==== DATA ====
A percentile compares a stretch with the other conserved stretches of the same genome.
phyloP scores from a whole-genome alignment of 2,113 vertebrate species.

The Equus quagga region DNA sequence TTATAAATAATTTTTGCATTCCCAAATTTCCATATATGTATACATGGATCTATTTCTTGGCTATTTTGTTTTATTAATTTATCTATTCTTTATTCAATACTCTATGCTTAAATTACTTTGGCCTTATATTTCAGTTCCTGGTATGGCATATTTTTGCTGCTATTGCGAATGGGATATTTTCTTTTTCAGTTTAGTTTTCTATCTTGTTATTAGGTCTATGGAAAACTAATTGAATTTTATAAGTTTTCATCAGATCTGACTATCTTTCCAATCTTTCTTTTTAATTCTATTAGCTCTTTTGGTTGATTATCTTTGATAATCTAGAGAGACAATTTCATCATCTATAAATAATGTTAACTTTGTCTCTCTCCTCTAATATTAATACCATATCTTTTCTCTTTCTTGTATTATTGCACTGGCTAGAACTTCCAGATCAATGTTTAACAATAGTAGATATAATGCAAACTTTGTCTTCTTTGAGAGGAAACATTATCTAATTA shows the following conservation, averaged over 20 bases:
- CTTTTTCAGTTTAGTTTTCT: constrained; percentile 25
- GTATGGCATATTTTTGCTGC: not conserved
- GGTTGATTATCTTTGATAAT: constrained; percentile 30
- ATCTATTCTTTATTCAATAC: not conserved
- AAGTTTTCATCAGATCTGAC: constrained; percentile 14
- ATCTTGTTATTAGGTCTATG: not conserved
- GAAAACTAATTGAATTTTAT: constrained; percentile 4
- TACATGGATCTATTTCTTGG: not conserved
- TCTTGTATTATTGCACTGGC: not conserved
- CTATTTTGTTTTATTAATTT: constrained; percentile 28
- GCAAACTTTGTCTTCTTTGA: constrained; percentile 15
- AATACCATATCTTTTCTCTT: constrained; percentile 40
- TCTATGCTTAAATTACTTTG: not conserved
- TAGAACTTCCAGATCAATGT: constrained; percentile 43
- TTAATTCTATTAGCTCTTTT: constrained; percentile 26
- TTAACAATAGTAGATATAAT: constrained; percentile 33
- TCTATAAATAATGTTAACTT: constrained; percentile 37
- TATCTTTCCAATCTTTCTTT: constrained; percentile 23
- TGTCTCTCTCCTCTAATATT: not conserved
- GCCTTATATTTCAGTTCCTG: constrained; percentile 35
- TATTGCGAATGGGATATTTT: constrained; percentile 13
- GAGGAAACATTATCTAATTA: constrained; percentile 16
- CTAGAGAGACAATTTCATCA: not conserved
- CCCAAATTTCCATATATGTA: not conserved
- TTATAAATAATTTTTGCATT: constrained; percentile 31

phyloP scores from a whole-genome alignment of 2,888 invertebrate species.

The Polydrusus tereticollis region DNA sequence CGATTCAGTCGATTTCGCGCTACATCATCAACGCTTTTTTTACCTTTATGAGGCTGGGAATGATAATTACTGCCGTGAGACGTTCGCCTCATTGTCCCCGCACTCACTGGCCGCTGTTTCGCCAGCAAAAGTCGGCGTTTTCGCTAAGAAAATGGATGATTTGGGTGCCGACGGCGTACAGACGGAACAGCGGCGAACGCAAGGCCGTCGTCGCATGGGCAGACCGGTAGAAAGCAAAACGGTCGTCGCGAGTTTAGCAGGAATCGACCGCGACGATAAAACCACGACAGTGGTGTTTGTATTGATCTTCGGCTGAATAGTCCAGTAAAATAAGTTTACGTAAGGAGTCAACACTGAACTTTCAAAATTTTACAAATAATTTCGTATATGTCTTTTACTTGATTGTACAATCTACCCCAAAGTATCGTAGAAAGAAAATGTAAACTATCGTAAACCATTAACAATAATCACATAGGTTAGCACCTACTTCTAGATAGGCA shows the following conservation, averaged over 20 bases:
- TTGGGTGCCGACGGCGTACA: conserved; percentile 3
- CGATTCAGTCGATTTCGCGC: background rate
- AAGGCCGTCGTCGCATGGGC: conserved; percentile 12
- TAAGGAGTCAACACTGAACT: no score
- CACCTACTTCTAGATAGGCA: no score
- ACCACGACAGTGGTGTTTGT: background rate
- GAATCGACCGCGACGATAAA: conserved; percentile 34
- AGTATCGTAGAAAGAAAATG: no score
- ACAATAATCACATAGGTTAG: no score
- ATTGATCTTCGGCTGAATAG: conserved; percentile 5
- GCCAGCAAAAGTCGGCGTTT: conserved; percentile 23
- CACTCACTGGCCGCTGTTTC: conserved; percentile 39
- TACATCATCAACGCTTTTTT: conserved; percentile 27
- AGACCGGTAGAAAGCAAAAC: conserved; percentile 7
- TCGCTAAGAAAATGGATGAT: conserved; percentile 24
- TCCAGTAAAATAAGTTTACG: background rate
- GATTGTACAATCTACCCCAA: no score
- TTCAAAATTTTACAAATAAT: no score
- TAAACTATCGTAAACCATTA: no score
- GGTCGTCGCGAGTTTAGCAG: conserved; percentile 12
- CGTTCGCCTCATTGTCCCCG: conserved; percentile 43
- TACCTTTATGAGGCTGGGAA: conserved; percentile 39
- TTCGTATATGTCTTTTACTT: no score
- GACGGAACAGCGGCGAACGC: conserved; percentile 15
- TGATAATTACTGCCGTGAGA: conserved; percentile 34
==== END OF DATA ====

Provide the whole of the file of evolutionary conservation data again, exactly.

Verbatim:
A percentile compares a stretch with the other conserved stretches of the same genome.
phyloP scores from a whole-genome alignment of 2,113 vertebrate species.

The Equus quagga region DNA sequence TTATAAATAATTTTTGCATTCCCAAATTTCCATATATGTATACATGGATCTATTTCTTGGCTATTTTGTTTTATTAATTTATCTATTCTTTATTCAATACTCTATGCTTAAATTACTTTGGCCTTATATTTCAGTTCCTGGTATGGCATATTTTTGCTGCTATTGCGAATGGGATATTTTCTTTTTCAGTTTAGTTTTCTATCTTGTTATTAGGTCTATGGAAAACTAATTGAATTTTATAAGTTTTCATCAGATCTGACTATCTTTCCAATCTTTCTTTTTAATTCTATTAGCTCTTTTGGTTGATTATCTTTGATAATCTAGAGAGACAATTTCATCATCTATAAATAATGTTAACTTTGTCTCTCTCCTCTAATATTAATACCATATCTTTTCTCTTTCTTGTATTATTGCACTGGCTAGAACTTCCAGATCAATGTTTAACAATAGTAGATATAATGCAAACTTTGTCTTCTTTGAGAGGAAACATTATCTAATTA shows the following conservation, averaged over 20 bases:
- CTTTTTCAGTTTAGTTTTCT: constrained; percentile 25
- GTATGGCATATTTTTGCTGC: not conserved
- GGTTGATTATCTTTGATAAT: constrained; percentile 30
- ATCTATTCTTTATTCAATAC: not conserved
- AAGTTTTCATCAGATCTGAC: constrained; percentile 14
- ATCTTGTTATTAGGTCTATG: not conserved
- GAAAACTAATTGAATTTTAT: constrained; percentile 4
- TACATGGATCTATTTCTTGG: not conserved
- TCTTGTATTATTGCACTGGC: not conserved
- CTATTTTGTTTTATTAATTT: constrained; percentile 28
- GCAAACTTTGTCTTCTTTGA: constrained; percentile 15
- AATACCATATCTTTTCTCTT: constrained; percentile 40
- TCTATGCTTAAATTACTTTG: not conserved
- TAGAACTTCCAGATCAATGT: constrained; percentile 43
- TTAATTCTATTAGCTCTTTT: constrained; percentile 26
- TTAACAATAGTAGATATAAT: constrained; percentile 33
- TCTATAAATAATGTTAACTT: constrained; percentile 37
- TATCTTTCCAATCTTTCTTT: constrained; percentile 23
- TGTCTCTCTCCTCTAATATT: not conserved
- GCCTTATATTTCAGTTCCTG: constrained; percentile 35
- TATTGCGAATGGGATATTTT: constrained; percentile 13
- GAGGAAACATTATCTAATTA: constrained; percentile 16
- CTAGAGAGACAATTTCATCA: not conserved
- CCCAAATTTCCATATATGTA: not conserved
- TTATAAATAATTTTTGCATT: constrained; percentile 31

phyloP scores from a whole-genome alignment of 2,888 invertebrate species.

The Polydrusus tereticollis region DNA sequence CGATTCAGTCGATTTCGCGCTACATCATCAACGCTTTTTTTACCTTTATGAGGCTGGGAATGATAATTACTGCCGTGAGACGTTCGCCTCATTGTCCCCGCACTCACTGGCCGCTGTTTCGCCAGCAAAAGTCGGCGTTTTCGCTAAGAAAATGGATGATTTGGGTGCCGACGGCGTACAGACGGAACAGCGGCGAACGCAAGGCCGTCGTCGCATGGGCAGACCGGTAGAAAGCAAAACGGTCGTCGCGAGTTTAGCAGGAATCGACCGCGACGATAAAACCACGACAGTGGTGTTTGTATTGATCTTCGGCTGAATAGTCCAGTAAAATAAGTTTACGTAAGGAGTCAACACTGAACTTTCAAAATTTTACAAATAATTTCGTATATGTCTTTTACTTGATTGTACAATCTACCCCAAAGTATCGTAGAAAGAAAATGTAAACTATCGTAAACCATTAACAATAATCACATAGGTTAGCACCTACTTCTAGATAGGCA shows the following conservation, averaged over 20 bases:
- TTGGGTGCCGACGGCGTACA: conserved; percentile 3
- CGATTCAGTCGATTTCGCGC: background rate
- AAGGCCGTCGTCGCATGGGC: conserved; percentile 12
- TAAGGAGTCAACACTGAACT: no score
- CACCTACTTCTAGATAGGCA: no score
- ACCACGACAGTGGTGTTTGT: background rate
- GAATCGACCGCGACGATAAA: conserved; percentile 34
- AGTATCGTAGAAAGAAAATG: no score
- ACAATAATCACATAGGTTAG: no score
- ATTGATCTTCGGCTGAATAG: conserved; percentile 5
- GCCAGCAAAAGTCGGCGTTT: conserved; percentile 23
- CACTCACTGGCCGCTGTTTC: conserved; percentile 39
- TACATCATCAACGCTTTTTT: conserved; percentile 27
- AGACCGGTAGAAAGCAAAAC: conserved; percentile 7
- TCGCTAAGAAAATGGATGAT: conserved; percentile 24
- TCCAGTAAAATAAGTTTACG: background rate
- GATTGTACAATCTACCCCAA: no score
- TTCAAAATTTTACAAATAAT: no score
- TAAACTATCGTAAACCATTA: no score
- GGTCGTCGCGAGTTTAGCAG: conserved; percentile 12
- CGTTCGCCTCATTGTCCCCG: conserved; percentile 43
- TACCTTTATGAGGCTGGGAA: conserved; percentile 39
- TTCGTATATGTCTTTTACTT: no score
- GACGGAACAGCGGCGAACGC: conserved; percentile 15
- TGATAATTACTGCCGTGAGA: conserved; percentile 34